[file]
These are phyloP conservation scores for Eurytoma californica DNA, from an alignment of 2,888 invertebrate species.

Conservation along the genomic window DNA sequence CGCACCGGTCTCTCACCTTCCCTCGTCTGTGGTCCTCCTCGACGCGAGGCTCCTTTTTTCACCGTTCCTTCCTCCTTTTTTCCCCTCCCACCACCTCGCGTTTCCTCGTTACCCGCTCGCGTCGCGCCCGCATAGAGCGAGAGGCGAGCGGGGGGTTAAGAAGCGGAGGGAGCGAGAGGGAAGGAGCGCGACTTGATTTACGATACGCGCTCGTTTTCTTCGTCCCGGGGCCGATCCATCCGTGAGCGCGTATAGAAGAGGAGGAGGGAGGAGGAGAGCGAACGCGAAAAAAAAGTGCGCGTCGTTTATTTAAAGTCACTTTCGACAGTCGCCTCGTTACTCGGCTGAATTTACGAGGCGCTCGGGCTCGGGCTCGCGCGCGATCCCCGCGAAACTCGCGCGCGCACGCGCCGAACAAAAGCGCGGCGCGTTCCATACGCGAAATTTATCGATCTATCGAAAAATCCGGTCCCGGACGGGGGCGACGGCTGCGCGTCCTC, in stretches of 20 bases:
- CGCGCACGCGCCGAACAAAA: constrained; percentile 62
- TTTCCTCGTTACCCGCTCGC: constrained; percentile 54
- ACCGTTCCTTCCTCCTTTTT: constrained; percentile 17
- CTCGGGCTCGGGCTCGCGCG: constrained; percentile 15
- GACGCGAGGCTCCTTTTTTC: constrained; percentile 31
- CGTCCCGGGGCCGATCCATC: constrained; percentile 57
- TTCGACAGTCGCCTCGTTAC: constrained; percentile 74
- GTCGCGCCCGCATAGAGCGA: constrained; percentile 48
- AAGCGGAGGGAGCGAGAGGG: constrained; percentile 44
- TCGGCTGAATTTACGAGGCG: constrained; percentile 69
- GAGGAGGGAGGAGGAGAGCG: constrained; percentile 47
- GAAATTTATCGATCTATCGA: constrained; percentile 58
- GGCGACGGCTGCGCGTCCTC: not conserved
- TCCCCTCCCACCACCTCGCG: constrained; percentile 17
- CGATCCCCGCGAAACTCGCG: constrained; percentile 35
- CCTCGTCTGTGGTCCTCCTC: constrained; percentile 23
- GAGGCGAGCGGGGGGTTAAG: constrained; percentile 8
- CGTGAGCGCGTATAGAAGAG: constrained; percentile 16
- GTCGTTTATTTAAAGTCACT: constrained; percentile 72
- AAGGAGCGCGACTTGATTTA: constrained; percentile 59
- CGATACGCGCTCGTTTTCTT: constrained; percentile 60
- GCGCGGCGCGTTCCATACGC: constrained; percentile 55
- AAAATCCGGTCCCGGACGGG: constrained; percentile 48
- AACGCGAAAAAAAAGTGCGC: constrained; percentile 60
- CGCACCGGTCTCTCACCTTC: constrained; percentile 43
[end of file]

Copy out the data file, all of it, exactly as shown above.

These are phyloP conservation scores for Eurytoma californica DNA, from an alignment of 2,888 invertebrate species.

Conservation along the genomic window DNA sequence CGCACCGGTCTCTCACCTTCCCTCGTCTGTGGTCCTCCTCGACGCGAGGCTCCTTTTTTCACCGTTCCTTCCTCCTTTTTTCCCCTCCCACCACCTCGCGTTTCCTCGTTACCCGCTCGCGTCGCGCCCGCATAGAGCGAGAGGCGAGCGGGGGGTTAAGAAGCGGAGGGAGCGAGAGGGAAGGAGCGCGACTTGATTTACGATACGCGCTCGTTTTCTTCGTCCCGGGGCCGATCCATCCGTGAGCGCGTATAGAAGAGGAGGAGGGAGGAGGAGAGCGAACGCGAAAAAAAAGTGCGCGTCGTTTATTTAAAGTCACTTTCGACAGTCGCCTCGTTACTCGGCTGAATTTACGAGGCGCTCGGGCTCGGGCTCGCGCGCGATCCCCGCGAAACTCGCGCGCGCACGCGCCGAACAAAAGCGCGGCGCGTTCCATACGCGAAATTTATCGATCTATCGAAAAATCCGGTCCCGGACGGGGGCGACGGCTGCGCGTCCTC, in stretches of 20 bases:
- CGCGCACGCGCCGAACAAAA: constrained; percentile 62
- TTTCCTCGTTACCCGCTCGC: constrained; percentile 54
- ACCGTTCCTTCCTCCTTTTT: constrained; percentile 17
- CTCGGGCTCGGGCTCGCGCG: constrained; percentile 15
- GACGCGAGGCTCCTTTTTTC: constrained; percentile 31
- CGTCCCGGGGCCGATCCATC: constrained; percentile 57
- TTCGACAGTCGCCTCGTTAC: constrained; percentile 74
- GTCGCGCCCGCATAGAGCGA: constrained; percentile 48
- AAGCGGAGGGAGCGAGAGGG: constrained; percentile 44
- TCGGCTGAATTTACGAGGCG: constrained; percentile 69
- GAGGAGGGAGGAGGAGAGCG: constrained; percentile 47
- GAAATTTATCGATCTATCGA: constrained; percentile 58
- GGCGACGGCTGCGCGTCCTC: not conserved
- TCCCCTCCCACCACCTCGCG: constrained; percentile 17
- CGATCCCCGCGAAACTCGCG: constrained; percentile 35
- CCTCGTCTGTGGTCCTCCTC: constrained; percentile 23
- GAGGCGAGCGGGGGGTTAAG: constrained; percentile 8
- CGTGAGCGCGTATAGAAGAG: constrained; percentile 16
- GTCGTTTATTTAAAGTCACT: constrained; percentile 72
- AAGGAGCGCGACTTGATTTA: constrained; percentile 59
- CGATACGCGCTCGTTTTCTT: constrained; percentile 60
- GCGCGGCGCGTTCCATACGC: constrained; percentile 55
- AAAATCCGGTCCCGGACGGG: constrained; percentile 48
- AACGCGAAAAAAAAGTGCGC: constrained; percentile 60
- CGCACCGGTCTCTCACCTTC: constrained; percentile 43